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What role barefoot running plays in training

Barefoot running and foot-specific exercises can improve technique and stability

Remember the barefoot running fad? In the late 2000s, runners around the world began reaching for toe “shoes” and making the transition from large clunky shoes to minimalist shoes like Vibrams. But, just as quick as the fad came, it disappeared. Despite the reasonable rationale for running barefoot – “we were made to” – people got hurt because of the sudden change. Then came the evolution of Hoka One One-like shoes, ones that cushion your stride and actually position your foot correctly – rolling through the ground contact phase of running. 

Now, more and more athletes are including different types of barefoot running and foot-specific exercises to improve their technique and stability. Recently, Sebastian Kienle posted a YouTube video explaining his return to training following a broken collarbone. He and his coach explained different drills and approaches they were taking. Interestingly, Kienle and his coach highlighted their incorporation of running barefoot to his training.

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“We started barefoot running – the most natural approach of running as possible. And we built up the run with a super technical focus (with barefoot drills) on the grass. From this technical approach, we start to get more volume and add in other drills followed by putting on the shoes keeping technical focus.”

It is safe to say that the evolution of the running shoe has grown exponentially. Nike, Saucony, Asics, New Balance, Hoka One One… all have come out with more advanced shoes using carbon plates, meta rocker technology and balancing comfort with performance. Yet the value of doing running drills and foot-specific drills barefoot is immense. 

In a review published in the British Medical Journal (2020), researchers investigated the impact running in shoes has on our feet. Essentially, while the developments in shoes have led to performance improvements, it appears that it has also led to a weakening of our foot muscles and arches. Thus increasing the risk of foot injuries and chronic issues.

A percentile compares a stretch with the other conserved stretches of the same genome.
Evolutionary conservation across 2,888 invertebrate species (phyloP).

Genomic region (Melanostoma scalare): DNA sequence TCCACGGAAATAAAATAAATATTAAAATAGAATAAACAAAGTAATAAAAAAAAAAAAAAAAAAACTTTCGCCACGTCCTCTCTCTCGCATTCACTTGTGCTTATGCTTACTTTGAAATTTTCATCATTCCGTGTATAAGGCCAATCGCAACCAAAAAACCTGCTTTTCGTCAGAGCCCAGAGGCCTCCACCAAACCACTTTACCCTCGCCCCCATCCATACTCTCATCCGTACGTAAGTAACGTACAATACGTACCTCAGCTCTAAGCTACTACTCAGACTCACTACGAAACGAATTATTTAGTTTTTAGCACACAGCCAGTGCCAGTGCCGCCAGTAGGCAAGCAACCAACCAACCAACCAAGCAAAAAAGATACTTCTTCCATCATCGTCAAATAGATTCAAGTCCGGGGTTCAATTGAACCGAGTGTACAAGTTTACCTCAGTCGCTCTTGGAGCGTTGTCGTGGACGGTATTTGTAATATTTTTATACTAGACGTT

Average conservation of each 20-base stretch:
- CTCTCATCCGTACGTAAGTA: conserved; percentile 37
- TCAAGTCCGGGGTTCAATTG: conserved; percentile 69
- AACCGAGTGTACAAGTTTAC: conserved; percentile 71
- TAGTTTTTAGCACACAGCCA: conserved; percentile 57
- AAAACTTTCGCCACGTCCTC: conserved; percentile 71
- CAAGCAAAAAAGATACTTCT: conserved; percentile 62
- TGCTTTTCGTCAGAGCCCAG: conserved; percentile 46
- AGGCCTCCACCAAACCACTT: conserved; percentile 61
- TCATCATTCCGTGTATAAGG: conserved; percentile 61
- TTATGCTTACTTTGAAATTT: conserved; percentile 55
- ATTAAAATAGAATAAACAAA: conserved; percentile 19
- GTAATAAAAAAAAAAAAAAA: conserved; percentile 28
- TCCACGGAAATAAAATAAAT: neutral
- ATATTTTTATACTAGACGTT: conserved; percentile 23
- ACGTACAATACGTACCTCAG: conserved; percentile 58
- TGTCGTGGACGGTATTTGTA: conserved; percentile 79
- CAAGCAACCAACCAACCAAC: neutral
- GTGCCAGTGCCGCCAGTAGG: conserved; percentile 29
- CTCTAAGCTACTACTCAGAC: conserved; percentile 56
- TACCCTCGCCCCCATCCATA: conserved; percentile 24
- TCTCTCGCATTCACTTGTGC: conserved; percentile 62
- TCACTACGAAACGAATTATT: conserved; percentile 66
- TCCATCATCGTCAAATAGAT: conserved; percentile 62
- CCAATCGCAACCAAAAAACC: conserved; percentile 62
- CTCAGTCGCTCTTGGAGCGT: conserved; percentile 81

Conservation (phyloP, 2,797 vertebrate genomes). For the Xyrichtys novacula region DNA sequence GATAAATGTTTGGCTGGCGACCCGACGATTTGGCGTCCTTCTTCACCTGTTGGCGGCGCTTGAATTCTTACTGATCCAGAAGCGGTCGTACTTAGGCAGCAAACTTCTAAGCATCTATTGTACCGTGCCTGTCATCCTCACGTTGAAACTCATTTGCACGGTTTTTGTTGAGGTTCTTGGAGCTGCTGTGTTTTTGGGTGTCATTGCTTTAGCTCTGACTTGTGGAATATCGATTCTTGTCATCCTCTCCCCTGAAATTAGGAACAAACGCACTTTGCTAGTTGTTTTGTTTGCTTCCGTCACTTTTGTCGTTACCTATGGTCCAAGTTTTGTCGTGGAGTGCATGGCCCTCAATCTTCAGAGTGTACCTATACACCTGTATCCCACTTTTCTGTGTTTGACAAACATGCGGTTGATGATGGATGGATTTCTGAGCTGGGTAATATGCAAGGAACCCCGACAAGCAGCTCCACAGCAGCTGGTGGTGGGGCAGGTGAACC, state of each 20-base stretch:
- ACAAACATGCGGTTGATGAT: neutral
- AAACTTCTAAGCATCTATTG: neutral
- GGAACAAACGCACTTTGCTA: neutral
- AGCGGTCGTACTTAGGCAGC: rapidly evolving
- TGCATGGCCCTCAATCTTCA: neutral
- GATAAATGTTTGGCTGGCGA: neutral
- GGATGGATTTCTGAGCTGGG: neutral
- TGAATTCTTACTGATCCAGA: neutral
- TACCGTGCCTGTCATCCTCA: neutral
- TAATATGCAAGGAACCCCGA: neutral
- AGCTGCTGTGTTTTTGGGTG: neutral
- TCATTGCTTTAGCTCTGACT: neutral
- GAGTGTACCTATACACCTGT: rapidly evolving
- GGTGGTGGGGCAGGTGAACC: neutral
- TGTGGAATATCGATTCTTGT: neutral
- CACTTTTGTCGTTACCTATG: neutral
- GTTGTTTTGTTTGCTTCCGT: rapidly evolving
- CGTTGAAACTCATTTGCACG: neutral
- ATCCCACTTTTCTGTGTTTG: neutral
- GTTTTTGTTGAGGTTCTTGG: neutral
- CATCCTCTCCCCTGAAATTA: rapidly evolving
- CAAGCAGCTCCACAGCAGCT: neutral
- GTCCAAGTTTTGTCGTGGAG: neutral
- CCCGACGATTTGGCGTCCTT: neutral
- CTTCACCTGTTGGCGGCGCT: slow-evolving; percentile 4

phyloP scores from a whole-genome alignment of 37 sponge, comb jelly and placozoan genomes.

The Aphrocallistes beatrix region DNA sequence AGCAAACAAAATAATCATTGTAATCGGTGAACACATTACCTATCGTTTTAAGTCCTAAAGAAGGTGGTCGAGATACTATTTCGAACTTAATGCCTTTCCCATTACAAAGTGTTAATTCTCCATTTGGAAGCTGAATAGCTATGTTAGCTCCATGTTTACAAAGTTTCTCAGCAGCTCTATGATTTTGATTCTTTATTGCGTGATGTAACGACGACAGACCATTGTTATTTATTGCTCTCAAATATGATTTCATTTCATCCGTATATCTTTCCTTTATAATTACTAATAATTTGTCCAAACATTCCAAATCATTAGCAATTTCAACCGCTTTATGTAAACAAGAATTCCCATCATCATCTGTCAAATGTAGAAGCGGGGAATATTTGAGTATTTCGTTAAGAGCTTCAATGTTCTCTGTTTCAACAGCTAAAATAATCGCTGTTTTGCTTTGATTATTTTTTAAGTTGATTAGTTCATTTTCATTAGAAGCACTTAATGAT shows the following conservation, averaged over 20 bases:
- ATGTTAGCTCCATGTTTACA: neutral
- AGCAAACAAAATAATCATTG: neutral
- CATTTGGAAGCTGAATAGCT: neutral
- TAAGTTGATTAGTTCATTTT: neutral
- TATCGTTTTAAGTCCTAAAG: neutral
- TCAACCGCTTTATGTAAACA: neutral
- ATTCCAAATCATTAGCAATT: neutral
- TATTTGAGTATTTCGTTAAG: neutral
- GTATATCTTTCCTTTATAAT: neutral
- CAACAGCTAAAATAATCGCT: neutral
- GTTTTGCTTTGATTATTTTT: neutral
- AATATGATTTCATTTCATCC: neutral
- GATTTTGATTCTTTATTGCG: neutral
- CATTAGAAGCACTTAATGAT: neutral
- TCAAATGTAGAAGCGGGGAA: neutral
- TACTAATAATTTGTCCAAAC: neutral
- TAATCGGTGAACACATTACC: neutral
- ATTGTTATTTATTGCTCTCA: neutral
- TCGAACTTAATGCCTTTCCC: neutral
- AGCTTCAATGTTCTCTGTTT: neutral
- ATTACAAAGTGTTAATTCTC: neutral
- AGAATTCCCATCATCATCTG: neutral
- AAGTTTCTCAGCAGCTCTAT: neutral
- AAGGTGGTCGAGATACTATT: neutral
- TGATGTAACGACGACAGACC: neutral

Related: VIDEO: must-do winter running strength exercises

However, the study, as well as numerous coaches and sports physicians, caution people with how they incorporate barefoot running and drills. 

The transition towards barefoot activities in daily life, especially barefoot running, needs to be managed carefully in adults who have spent most of their lives shod. Slowly increasing time spent barefoot and on variable surfaces may provide a suitable introduction to barefoot training for previously shod individuals. In this way, adults may be able to restore innate impact moderating mechanisms, associated with their evolutionary legacy, without muscle-tendon strain. —  “From barefoot hunter-gathering to shod pavement pounding. Where to from here? A narrative review” by Peter Francis and Grant Schofield

If you are looking to begin barefoot running or doing more activities/drills barefoot here are a few tips and progressions to follow.

  1. Begin doing foot strengthening exercises. Here are a series of exercises from Canadian Running Magazine that you can do barefoot pre-workout to make sure your feet and calves are ready for a workout or long run. 
  2. Walk around, standing on tip toes and walking on heels. Get comfortable with the impact between foot and ground, and how your body adapts.
  3. Walk, jog and run in sections along a soft terrain. For example on a grass or turf field. 
  4. Do warm-up or cool-down drills barefoot. This works ideally at a track, or inside before you go out for a run (it may be getting chilly to go outside barefoot).
  5. If you do consider running barefoot, this should be a show and methodical progression. However, it is worth mentioning that barefoot running is not for all, but it can be a useful approach to work on technique and injury prevention.